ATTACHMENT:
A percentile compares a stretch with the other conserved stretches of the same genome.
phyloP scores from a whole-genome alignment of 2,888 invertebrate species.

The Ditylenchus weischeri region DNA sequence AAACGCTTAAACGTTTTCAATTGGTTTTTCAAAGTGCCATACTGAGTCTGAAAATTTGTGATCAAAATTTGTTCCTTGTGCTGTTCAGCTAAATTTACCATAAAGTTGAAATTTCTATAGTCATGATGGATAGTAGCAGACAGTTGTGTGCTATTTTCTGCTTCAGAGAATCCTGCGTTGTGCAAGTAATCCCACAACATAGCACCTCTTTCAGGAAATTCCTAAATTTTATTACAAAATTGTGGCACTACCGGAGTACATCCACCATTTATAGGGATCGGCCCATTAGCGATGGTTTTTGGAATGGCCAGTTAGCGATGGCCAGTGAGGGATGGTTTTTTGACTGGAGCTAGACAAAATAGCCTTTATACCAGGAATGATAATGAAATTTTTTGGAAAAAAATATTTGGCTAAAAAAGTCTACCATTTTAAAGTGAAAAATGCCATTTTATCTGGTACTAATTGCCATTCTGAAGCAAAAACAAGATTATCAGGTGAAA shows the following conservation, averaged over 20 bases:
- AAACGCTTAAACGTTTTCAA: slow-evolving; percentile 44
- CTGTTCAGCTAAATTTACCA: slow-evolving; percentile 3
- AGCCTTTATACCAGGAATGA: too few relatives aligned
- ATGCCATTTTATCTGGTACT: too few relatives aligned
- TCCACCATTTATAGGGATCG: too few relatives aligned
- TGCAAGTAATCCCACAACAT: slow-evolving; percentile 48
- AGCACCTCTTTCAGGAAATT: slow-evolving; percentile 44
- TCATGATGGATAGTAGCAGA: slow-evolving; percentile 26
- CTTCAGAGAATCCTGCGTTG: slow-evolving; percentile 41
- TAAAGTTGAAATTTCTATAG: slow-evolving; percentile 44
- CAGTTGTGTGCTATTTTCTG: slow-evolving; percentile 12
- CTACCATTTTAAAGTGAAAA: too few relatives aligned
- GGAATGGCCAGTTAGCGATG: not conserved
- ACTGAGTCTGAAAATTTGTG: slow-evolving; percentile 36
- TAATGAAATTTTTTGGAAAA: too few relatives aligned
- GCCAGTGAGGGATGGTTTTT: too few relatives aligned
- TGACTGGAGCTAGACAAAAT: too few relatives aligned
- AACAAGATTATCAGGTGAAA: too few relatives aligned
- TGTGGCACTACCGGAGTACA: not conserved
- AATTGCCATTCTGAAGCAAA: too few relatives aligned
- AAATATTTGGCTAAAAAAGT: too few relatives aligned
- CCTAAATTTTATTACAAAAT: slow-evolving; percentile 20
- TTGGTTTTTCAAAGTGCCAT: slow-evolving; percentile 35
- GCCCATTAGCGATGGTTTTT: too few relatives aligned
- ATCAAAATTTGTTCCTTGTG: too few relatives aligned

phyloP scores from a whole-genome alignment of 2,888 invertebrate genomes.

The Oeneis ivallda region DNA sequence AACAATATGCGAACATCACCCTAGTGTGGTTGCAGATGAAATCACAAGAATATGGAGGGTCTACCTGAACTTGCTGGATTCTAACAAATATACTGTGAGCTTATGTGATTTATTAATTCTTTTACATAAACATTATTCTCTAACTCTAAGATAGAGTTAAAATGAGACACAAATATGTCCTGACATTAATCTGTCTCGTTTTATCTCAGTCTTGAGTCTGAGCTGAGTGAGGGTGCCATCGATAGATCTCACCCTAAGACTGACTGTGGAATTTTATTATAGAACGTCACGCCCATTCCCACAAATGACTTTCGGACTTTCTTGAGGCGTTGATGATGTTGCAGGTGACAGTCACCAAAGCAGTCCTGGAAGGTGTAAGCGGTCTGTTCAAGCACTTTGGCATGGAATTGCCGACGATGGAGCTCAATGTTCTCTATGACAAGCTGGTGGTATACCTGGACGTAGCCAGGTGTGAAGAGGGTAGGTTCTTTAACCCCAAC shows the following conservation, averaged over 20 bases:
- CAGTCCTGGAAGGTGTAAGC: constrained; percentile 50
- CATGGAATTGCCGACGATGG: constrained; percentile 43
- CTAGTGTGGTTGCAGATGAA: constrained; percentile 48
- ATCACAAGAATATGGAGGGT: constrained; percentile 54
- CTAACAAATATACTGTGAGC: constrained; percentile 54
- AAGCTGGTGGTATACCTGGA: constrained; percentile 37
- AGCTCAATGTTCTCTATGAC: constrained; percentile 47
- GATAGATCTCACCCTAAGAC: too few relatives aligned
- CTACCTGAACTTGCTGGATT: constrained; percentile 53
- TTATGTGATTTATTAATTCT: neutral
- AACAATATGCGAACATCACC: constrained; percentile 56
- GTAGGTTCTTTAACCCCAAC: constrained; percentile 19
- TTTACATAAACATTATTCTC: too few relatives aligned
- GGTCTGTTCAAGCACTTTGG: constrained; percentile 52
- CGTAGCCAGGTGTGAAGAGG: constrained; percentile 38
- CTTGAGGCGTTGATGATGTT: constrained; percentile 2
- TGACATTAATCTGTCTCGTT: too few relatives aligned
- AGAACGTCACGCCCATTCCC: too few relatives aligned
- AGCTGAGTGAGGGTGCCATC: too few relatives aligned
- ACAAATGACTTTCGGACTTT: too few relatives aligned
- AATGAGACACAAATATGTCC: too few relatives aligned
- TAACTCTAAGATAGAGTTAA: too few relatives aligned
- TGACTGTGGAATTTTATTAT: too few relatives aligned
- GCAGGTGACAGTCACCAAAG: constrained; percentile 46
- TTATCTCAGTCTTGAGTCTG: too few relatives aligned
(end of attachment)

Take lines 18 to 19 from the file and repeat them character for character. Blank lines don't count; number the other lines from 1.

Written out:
- TAATGAAATTTTTTGGAAAA: too few relatives aligned
- GCCAGTGAGGGATGGTTTTT: too few relatives aligned